eastern boxelder bug

(Boisea trivittata)

Conservation Status
eastern boxelder bug
Photo by Margot Avey
  IUCN Red List

not listed

 
  NatureServe

NNR - Unranked

 
  Minnesota

not listed

 
           
           
           
           
 
Description
 
 

 

 
     
 

Size

 
 

7 16 to 9 16

 
     
 

Similar Species

 
     
     
 
Habitat
 
 

Deciduous and mixed forests and meadows

 
     
 
Biology
 
 

Season

 
 

Spring and fall

 
     
 

Behavior

 
 

 

 
     
 

Life Cycle

 
 

 

 
     
 

Nymph Food

 
 

Juices in the seeds of host plants. In Minnesota the only host plants are silver maple (Acer saccharinum) and boxelder (Acer negundo).

 
     
 

Adult Food

 
 

Leaves, flowers, twigs, and bark of host plants; fruits; other boxelder bugs and eggs.

 
     
 
Distribution
 
 

Distribution Map

 

Sources

7, 24, 29, 30.

 
  6/22/2022      
         
 

Occurrence

 
 

Common

 
         
 
Taxonomy
 
 

Order

Hemiptera (true bugs, hoppers, aphids, and allies)  
 

Suborder

Heteroptera (true bugs)  
 

Infraorder

Pentatomomorpha (pentatomomorph bugs)  
 

Superfamily

Coreoidea (leaf-footed bugs and allies)  
 

Family

Rhopalidae (scentless plant bugs)  
 

Subfamily

Serinethinae (soapberry bugs)  
 

Genus

Boisea (boxelder bugs)  
       
 

This species was previously known as Leptocoris trivittatus.

 
       
 

Synonyms

 
 

Leptocoris trivittatus

Lygaeus trivittatus

 
       
 

Common Names

 
 

boxelder bug

eastern boxelder bug

 

 

 

 

 

 

 

 

 

 

 

 

 

 
 
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Molly and Robert Power

 
   

eastern boxelder bug

 

 

 

 

 
 

Margot Avey

 
    eastern boxelder bug   eastern boxelder bug  
 

Luciearl

 
 

Box elder bugs found on Box Elder tree

 
    eastern boxelder bug      
           
 
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Other Videos
 
  Boxelder Bugs, Atlanta, Georgia, United States, North America
Pietro Pecco
 
   
 
About

Published on May 30, 2011

The boxelder bug (Boisea trivittata) is a North American species of true bug. It is found primarily on boxelder trees, as well as maple and ash trees. The adults are about 12.5 millimetres (0.49 in) long with a dark brown or black coloration, relieved by red wing veins and markings on the abdomen; nymphs are bright red. These highly specialized insects feed almost exclusively on the seeds of Acer species. The boxelder bug is sometimes known as a garage beetle or may be confused with other Jadera spp., especially Boisea rubrolineata. The name "stink bug," which is more regularly applied to the family Pentatomidae, is sometimes erroneously used to refer to Boisea trivittata. Instead, these insects belong to the family Rhopalidae, the so-called "scentless plant bugs". However, boxelder bugs are redolent and will release a pungent and bad-tasting compound upon being disturbed to discourage predation; this allows them to form conspicuous aggregations without being preyed on. Although they specialize on Acer seeds, they may pierce plant tissues while feeding. They are not known to cause significant damage and are not considered to be agricultural pests. Removal of boxelder and other Acer species can help in control of bug populations. They may form large aggregations while sunning themselves in areas near their host plant (e.g. on rocks, shrubs, trees, and man-made structures). However, their congregation habits and excreta can annoy people; thus, they are considered nuisance pests. This is especially a problem during the cooler months, when they sometimes invade houses and other man-made structures seeking warmth or a place to overwinter. They remain inactive inside the walls (and behind siding) while the weather is cool. When the heating systems revive them, some may falsely perceive it to be springtime and enter inhabited parts of the building in search of food, water, and conspecifics. In the spring, the bugs leave their winter hibernation locations to feed and lay eggs on maple or ash trees; aggregations may be seen during this time and well into summer and early fall, depending on the temperature.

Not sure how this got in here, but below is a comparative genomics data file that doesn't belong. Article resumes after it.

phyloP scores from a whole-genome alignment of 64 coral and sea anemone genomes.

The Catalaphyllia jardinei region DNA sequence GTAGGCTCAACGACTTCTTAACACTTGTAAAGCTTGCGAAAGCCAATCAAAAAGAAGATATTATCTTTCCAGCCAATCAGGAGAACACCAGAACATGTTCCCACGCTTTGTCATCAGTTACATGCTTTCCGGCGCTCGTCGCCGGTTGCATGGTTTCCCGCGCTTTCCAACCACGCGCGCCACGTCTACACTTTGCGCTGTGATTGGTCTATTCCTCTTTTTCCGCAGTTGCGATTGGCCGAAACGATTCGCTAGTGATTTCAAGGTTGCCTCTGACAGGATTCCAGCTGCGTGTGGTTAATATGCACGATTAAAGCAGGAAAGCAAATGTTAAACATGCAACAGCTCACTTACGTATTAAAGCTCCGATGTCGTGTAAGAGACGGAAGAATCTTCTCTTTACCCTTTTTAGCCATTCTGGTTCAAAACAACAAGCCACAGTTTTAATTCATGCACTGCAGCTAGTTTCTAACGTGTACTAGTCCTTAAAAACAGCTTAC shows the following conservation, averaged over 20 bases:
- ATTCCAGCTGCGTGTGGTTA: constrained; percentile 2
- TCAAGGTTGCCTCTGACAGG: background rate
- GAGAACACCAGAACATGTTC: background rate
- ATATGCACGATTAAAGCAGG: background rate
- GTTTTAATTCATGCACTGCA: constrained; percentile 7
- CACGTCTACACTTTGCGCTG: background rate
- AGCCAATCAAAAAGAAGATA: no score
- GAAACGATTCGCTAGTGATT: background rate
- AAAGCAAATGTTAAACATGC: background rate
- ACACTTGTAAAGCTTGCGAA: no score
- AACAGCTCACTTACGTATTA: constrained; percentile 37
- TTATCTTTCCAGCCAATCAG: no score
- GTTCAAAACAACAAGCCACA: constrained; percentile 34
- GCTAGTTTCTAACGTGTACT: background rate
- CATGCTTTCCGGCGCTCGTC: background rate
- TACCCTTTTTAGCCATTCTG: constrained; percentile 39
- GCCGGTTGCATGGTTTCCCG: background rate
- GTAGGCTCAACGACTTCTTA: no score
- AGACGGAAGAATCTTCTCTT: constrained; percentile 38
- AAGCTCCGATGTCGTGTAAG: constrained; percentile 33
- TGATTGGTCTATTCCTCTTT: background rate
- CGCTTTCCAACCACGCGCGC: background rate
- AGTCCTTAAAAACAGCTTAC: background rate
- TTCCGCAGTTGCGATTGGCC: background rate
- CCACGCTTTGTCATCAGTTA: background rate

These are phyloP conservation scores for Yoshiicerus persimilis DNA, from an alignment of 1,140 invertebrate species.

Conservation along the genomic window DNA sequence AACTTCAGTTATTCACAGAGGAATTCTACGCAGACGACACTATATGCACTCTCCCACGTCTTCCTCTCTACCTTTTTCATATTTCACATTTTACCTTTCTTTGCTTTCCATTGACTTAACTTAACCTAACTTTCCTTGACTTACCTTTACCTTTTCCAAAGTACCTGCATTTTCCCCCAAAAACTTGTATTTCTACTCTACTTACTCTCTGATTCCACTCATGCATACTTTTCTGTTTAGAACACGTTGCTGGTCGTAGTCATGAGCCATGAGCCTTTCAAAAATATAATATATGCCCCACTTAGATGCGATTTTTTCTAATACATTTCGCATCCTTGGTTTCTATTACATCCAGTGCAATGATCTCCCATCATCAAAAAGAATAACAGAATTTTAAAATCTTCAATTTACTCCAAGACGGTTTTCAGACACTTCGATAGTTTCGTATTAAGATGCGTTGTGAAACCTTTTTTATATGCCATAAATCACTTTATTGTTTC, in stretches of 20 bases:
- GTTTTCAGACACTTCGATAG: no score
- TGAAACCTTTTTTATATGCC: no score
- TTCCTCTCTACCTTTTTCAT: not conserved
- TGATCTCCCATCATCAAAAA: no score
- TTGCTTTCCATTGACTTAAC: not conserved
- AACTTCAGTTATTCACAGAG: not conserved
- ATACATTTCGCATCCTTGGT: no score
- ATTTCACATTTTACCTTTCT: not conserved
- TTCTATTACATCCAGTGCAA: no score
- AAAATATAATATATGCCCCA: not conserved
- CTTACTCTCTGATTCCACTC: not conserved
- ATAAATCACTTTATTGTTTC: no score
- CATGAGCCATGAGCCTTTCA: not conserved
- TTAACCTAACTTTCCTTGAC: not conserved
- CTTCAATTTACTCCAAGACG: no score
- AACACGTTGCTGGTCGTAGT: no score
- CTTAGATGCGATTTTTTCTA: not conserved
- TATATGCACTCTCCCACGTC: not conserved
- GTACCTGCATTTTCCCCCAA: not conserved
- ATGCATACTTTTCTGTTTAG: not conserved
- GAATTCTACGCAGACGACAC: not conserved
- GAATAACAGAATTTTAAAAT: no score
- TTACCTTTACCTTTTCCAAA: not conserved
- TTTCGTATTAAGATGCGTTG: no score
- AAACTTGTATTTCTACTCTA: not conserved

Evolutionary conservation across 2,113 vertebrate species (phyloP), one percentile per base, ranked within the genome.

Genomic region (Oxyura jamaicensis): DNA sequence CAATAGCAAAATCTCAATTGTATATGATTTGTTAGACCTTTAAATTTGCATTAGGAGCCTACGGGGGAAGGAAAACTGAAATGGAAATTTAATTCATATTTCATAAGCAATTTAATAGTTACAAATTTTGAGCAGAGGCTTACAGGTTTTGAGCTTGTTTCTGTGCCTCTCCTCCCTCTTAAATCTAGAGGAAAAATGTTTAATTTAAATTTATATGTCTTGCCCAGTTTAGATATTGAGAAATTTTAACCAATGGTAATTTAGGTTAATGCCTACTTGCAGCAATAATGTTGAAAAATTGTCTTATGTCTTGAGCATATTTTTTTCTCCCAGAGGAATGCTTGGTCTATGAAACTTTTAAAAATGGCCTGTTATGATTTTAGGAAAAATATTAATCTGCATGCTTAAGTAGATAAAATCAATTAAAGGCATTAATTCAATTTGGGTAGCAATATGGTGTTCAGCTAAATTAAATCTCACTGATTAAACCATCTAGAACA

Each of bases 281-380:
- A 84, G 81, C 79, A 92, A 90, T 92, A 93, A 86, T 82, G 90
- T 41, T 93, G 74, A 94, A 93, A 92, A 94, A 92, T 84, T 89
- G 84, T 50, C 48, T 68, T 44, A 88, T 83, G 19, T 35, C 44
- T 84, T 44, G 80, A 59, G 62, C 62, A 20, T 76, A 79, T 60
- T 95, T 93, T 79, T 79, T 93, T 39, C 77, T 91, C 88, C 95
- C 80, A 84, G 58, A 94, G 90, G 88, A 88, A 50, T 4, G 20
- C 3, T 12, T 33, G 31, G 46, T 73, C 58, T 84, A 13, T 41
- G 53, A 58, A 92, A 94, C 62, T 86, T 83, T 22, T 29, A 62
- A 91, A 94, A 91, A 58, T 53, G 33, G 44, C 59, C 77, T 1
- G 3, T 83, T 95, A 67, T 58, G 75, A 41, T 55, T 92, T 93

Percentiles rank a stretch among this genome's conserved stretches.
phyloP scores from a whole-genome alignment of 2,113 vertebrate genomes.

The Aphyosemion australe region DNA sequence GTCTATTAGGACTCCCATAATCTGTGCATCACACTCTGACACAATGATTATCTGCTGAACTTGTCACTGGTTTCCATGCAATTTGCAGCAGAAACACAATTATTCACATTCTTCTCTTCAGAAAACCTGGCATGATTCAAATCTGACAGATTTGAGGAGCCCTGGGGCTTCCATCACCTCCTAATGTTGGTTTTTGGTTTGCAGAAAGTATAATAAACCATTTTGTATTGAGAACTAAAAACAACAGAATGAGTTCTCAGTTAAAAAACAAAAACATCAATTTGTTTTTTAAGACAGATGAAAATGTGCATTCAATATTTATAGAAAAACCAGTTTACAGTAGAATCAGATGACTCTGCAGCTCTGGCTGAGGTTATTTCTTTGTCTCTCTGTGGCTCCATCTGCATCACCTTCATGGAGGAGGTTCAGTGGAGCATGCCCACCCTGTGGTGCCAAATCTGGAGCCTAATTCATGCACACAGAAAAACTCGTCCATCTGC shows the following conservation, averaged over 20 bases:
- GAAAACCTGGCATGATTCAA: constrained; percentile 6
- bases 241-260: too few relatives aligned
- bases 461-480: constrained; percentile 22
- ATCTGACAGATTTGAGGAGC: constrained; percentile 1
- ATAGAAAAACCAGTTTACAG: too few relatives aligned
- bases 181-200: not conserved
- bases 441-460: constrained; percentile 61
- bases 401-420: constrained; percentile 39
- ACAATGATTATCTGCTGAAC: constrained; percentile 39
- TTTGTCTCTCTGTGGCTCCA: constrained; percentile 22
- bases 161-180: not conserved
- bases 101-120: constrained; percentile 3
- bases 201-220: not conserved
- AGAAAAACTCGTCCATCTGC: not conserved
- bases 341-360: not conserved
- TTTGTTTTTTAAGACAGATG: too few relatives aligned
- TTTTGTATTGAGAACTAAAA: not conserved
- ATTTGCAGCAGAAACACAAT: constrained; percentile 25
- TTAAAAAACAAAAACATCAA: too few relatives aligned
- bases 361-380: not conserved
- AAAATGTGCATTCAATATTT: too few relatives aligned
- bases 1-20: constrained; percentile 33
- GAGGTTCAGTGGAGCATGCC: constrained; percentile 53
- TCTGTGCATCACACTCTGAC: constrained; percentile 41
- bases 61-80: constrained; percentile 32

Box Elder Bug (Rhopalidae: Boisea trivittata)
Carl Barrentine
 
   
 
About

Uploaded on Feb 18, 2012

Photographed at the Turtle River State Park, North Dakota (18 February 2012). According to the NWS at Grand Forks, today's high temperature was an unseasonably warm 38oF.

 
  Boxelder Bug (Rhopalidae: Boisea trivittata) on Wall
Carl Barrentine
 
   
 
About

Uploaded on Oct 9, 2010

Photographed near Fisher, Minnesota (09 October 2010).

 

 

Camcorder

 
 
Visitor Sightings
 
           
 

Report a sighting of this insect.

 
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  Mel Hendrickson
8/10/2022

Location: Wall Street, North Mankato, MN

first time we have spotted them  In with my Hosta’s

 
  Molly and Robert Power
6/21/2022

Location: Albany, MN

eastern boxelder bug  
  Margot Avey
9/17/2021

Location: Westwood Nature Center in St. Louis Park

eastern boxelder bug

 
  Margot Avey
9/13/2021

Location: Westwood Nature Center in St. Louis Park

eastern boxelder bug

 
  Luciearl
9/17/2018

Location: Ramsey County (Taylor Park)

Box elder bugs found on Box Elder tree

eastern boxelder bug  
           
 
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